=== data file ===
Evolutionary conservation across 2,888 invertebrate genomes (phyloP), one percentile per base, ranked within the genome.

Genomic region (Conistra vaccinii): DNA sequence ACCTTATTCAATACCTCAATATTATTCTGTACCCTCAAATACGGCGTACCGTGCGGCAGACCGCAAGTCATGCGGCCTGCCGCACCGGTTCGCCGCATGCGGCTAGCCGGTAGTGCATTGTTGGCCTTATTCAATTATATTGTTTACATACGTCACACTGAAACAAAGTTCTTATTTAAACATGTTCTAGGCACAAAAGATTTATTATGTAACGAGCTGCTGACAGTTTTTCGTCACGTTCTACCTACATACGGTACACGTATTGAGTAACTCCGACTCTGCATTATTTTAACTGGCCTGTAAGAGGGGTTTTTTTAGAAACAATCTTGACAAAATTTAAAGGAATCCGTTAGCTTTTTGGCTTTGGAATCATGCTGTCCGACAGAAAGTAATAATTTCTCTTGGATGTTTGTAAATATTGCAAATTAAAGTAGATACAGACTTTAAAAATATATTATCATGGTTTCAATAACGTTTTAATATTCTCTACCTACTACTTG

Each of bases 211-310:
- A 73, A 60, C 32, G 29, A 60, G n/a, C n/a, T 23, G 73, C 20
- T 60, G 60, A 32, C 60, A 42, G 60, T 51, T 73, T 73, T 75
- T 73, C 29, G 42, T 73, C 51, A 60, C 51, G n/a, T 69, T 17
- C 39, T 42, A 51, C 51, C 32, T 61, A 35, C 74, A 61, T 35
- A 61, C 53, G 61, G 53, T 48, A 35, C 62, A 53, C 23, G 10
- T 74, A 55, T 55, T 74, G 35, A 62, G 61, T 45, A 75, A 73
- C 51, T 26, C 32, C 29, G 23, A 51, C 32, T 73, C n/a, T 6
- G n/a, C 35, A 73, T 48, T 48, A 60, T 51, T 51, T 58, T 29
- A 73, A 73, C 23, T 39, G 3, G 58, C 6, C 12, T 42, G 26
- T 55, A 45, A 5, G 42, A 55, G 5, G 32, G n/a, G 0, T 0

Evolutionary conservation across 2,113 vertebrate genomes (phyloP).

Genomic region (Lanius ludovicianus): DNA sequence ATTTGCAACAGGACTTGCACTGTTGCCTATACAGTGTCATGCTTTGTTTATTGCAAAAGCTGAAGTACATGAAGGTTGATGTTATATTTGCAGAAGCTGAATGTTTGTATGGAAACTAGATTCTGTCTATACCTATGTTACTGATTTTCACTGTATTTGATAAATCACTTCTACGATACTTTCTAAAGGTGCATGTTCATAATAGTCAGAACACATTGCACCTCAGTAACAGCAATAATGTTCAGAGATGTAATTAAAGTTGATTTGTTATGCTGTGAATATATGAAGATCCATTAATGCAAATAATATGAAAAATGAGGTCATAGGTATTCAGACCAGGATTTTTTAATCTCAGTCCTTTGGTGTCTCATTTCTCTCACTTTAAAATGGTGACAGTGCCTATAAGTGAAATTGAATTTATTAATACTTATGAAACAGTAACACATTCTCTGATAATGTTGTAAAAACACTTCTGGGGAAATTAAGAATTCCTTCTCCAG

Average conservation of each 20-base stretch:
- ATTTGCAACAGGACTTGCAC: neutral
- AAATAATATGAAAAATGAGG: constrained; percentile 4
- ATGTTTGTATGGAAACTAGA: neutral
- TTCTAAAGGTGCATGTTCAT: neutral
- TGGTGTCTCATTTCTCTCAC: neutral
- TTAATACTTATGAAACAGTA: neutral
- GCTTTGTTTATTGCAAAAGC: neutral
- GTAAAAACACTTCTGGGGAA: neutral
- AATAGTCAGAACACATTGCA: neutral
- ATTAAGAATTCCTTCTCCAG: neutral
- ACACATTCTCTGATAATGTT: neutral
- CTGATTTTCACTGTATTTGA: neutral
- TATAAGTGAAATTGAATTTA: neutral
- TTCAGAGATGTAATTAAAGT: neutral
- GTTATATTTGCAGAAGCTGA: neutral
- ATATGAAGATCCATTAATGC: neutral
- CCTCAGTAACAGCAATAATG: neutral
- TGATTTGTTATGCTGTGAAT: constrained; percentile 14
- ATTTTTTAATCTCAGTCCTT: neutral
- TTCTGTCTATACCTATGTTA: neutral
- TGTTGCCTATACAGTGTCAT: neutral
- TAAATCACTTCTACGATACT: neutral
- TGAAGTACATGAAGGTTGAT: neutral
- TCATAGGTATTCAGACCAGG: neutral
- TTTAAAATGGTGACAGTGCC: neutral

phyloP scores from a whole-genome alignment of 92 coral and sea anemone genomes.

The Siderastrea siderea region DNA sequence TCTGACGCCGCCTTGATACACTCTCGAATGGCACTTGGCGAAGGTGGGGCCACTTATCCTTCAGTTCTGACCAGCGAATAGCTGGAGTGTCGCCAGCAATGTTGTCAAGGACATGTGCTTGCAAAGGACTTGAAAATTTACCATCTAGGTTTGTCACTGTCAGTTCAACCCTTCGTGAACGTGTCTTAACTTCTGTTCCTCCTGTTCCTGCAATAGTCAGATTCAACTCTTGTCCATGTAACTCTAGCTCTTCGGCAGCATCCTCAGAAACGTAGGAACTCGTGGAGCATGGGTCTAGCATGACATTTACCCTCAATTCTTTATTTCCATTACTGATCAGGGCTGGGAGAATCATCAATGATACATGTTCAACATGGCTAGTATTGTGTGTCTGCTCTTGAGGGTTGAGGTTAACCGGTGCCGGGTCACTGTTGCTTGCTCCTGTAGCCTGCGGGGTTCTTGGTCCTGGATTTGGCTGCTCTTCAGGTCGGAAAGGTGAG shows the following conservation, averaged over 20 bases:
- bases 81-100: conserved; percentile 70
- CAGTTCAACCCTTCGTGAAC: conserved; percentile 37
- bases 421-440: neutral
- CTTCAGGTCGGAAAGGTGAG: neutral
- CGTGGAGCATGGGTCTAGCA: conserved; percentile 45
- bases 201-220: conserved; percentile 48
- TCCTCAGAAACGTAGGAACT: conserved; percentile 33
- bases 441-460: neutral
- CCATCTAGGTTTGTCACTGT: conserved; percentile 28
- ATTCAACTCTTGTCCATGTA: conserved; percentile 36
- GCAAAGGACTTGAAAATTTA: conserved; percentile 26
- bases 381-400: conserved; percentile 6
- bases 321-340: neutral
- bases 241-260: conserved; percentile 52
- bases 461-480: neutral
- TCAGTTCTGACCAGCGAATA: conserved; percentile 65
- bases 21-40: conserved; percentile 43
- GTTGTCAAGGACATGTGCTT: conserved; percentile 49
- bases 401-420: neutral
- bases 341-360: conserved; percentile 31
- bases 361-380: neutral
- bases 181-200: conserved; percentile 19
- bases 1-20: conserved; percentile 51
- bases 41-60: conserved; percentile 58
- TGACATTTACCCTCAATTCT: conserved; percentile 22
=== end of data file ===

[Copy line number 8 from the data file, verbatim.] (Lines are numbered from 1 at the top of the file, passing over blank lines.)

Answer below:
- A 61, C 53, G 61, G 53, T 48, A 35, C 62, A 53, C 23, G 10